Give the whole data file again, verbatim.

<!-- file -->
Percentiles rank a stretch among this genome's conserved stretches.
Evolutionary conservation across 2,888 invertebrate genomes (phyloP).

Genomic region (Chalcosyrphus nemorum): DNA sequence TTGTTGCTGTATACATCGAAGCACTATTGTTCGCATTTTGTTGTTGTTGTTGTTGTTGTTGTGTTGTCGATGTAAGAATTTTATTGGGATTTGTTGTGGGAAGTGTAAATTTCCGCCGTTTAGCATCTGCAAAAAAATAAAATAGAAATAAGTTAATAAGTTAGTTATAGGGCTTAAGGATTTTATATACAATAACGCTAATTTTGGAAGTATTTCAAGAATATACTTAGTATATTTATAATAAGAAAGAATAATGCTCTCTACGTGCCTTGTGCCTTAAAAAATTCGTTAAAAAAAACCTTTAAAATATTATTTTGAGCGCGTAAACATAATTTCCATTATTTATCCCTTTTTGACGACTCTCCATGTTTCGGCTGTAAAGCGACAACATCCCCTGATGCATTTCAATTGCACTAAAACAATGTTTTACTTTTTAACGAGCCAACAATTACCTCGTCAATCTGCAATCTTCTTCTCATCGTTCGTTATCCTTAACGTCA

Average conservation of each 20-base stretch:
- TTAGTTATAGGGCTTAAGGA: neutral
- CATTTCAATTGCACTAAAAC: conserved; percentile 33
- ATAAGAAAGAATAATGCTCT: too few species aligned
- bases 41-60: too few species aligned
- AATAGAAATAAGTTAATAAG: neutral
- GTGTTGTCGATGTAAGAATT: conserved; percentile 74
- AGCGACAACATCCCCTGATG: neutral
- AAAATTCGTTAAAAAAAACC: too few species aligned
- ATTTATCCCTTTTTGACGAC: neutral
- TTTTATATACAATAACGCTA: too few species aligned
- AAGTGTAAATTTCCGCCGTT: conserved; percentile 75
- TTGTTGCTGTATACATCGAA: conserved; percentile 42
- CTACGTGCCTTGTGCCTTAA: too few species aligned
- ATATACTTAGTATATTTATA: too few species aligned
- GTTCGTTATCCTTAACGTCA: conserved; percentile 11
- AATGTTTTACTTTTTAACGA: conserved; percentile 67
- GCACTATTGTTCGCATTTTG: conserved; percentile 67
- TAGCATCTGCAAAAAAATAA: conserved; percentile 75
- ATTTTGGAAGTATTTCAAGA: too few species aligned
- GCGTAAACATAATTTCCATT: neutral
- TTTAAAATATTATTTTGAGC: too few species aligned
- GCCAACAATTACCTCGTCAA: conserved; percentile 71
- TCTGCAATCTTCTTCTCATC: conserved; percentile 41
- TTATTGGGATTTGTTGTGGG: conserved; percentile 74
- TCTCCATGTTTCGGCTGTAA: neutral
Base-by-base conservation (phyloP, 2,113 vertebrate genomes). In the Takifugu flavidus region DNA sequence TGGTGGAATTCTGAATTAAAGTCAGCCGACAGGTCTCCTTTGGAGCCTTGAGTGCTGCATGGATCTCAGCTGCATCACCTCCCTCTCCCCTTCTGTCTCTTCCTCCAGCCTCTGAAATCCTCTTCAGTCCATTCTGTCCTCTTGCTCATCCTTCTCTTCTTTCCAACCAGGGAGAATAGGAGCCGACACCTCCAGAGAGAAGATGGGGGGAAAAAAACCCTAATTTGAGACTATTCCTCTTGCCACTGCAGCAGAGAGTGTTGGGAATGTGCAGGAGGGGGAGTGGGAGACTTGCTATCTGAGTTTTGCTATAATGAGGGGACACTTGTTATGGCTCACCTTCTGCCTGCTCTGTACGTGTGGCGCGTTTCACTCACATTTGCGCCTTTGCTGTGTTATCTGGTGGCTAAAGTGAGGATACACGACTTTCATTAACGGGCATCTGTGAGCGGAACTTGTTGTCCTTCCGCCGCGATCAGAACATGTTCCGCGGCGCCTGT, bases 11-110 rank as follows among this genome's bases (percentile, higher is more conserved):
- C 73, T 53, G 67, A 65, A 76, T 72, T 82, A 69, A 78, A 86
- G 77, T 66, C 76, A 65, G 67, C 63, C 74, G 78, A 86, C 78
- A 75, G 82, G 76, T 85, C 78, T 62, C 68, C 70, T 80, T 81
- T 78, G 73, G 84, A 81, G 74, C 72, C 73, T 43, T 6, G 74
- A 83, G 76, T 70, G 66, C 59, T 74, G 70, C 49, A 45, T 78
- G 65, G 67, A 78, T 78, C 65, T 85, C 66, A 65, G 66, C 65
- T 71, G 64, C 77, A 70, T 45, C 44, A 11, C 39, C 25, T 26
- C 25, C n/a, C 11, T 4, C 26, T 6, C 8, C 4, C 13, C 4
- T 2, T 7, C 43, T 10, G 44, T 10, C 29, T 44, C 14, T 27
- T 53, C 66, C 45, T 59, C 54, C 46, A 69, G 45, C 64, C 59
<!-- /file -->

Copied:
Percentiles rank a stretch among this genome's conserved stretches.
Evolutionary conservation across 2,888 invertebrate genomes (phyloP).

Genomic region (Chalcosyrphus nemorum): DNA sequence TTGTTGCTGTATACATCGAAGCACTATTGTTCGCATTTTGTTGTTGTTGTTGTTGTTGTTGTGTTGTCGATGTAAGAATTTTATTGGGATTTGTTGTGGGAAGTGTAAATTTCCGCCGTTTAGCATCTGCAAAAAAATAAAATAGAAATAAGTTAATAAGTTAGTTATAGGGCTTAAGGATTTTATATACAATAACGCTAATTTTGGAAGTATTTCAAGAATATACTTAGTATATTTATAATAAGAAAGAATAATGCTCTCTACGTGCCTTGTGCCTTAAAAAATTCGTTAAAAAAAACCTTTAAAATATTATTTTGAGCGCGTAAACATAATTTCCATTATTTATCCCTTTTTGACGACTCTCCATGTTTCGGCTGTAAAGCGACAACATCCCCTGATGCATTTCAATTGCACTAAAACAATGTTTTACTTTTTAACGAGCCAACAATTACCTCGTCAATCTGCAATCTTCTTCTCATCGTTCGTTATCCTTAACGTCA

Average conservation of each 20-base stretch:
- TTAGTTATAGGGCTTAAGGA: neutral
- CATTTCAATTGCACTAAAAC: conserved; percentile 33
- ATAAGAAAGAATAATGCTCT: too few species aligned
- bases 41-60: too few species aligned
- AATAGAAATAAGTTAATAAG: neutral
- GTGTTGTCGATGTAAGAATT: conserved; percentile 74
- AGCGACAACATCCCCTGATG: neutral
- AAAATTCGTTAAAAAAAACC: too few species aligned
- ATTTATCCCTTTTTGACGAC: neutral
- TTTTATATACAATAACGCTA: too few species aligned
- AAGTGTAAATTTCCGCCGTT: conserved; percentile 75
- TTGTTGCTGTATACATCGAA: conserved; percentile 42
- CTACGTGCCTTGTGCCTTAA: too few species aligned
- ATATACTTAGTATATTTATA: too few species aligned
- GTTCGTTATCCTTAACGTCA: conserved; percentile 11
- AATGTTTTACTTTTTAACGA: conserved; percentile 67
- GCACTATTGTTCGCATTTTG: conserved; percentile 67
- TAGCATCTGCAAAAAAATAA: conserved; percentile 75
- ATTTTGGAAGTATTTCAAGA: too few species aligned
- GCGTAAACATAATTTCCATT: neutral
- TTTAAAATATTATTTTGAGC: too few species aligned
- GCCAACAATTACCTCGTCAA: conserved; percentile 71
- TCTGCAATCTTCTTCTCATC: conserved; percentile 41
- TTATTGGGATTTGTTGTGGG: conserved; percentile 74
- TCTCCATGTTTCGGCTGTAA: neutral
Base-by-base conservation (phyloP, 2,113 vertebrate genomes). In the Takifugu flavidus region DNA sequence TGGTGGAATTCTGAATTAAAGTCAGCCGACAGGTCTCCTTTGGAGCCTTGAGTGCTGCATGGATCTCAGCTGCATCACCTCCCTCTCCCCTTCTGTCTCTTCCTCCAGCCTCTGAAATCCTCTTCAGTCCATTCTGTCCTCTTGCTCATCCTTCTCTTCTTTCCAACCAGGGAGAATAGGAGCCGACACCTCCAGAGAGAAGATGGGGGGAAAAAAACCCTAATTTGAGACTATTCCTCTTGCCACTGCAGCAGAGAGTGTTGGGAATGTGCAGGAGGGGGAGTGGGAGACTTGCTATCTGAGTTTTGCTATAATGAGGGGACACTTGTTATGGCTCACCTTCTGCCTGCTCTGTACGTGTGGCGCGTTTCACTCACATTTGCGCCTTTGCTGTGTTATCTGGTGGCTAAAGTGAGGATACACGACTTTCATTAACGGGCATCTGTGAGCGGAACTTGTTGTCCTTCCGCCGCGATCAGAACATGTTCCGCGGCGCCTGT, bases 11-110 rank as follows among this genome's bases (percentile, higher is more conserved):
- C 73, T 53, G 67, A 65, A 76, T 72, T 82, A 69, A 78, A 86
- G 77, T 66, C 76, A 65, G 67, C 63, C 74, G 78, A 86, C 78
- A 75, G 82, G 76, T 85, C 78, T 62, C 68, C 70, T 80, T 81
- T 78, G 73, G 84, A 81, G 74, C 72, C 73, T 43, T 6, G 74
- A 83, G 76, T 70, G 66, C 59, T 74, G 70, C 49, A 45, T 78
- G 65, G 67, A 78, T 78, C 65, T 85, C 66, A 65, G 66, C 65
- T 71, G 64, C 77, A 70, T 45, C 44, A 11, C 39, C 25, T 26
- C 25, C n/a, C 11, T 4, C 26, T 6, C 8, C 4, C 13, C 4
- T 2, T 7, C 43, T 10, G 44, T 10, C 29, T 44, C 14, T 27
- T 53, C 66, C 45, T 59, C 54, C 46, A 69, G 45, C 64, C 59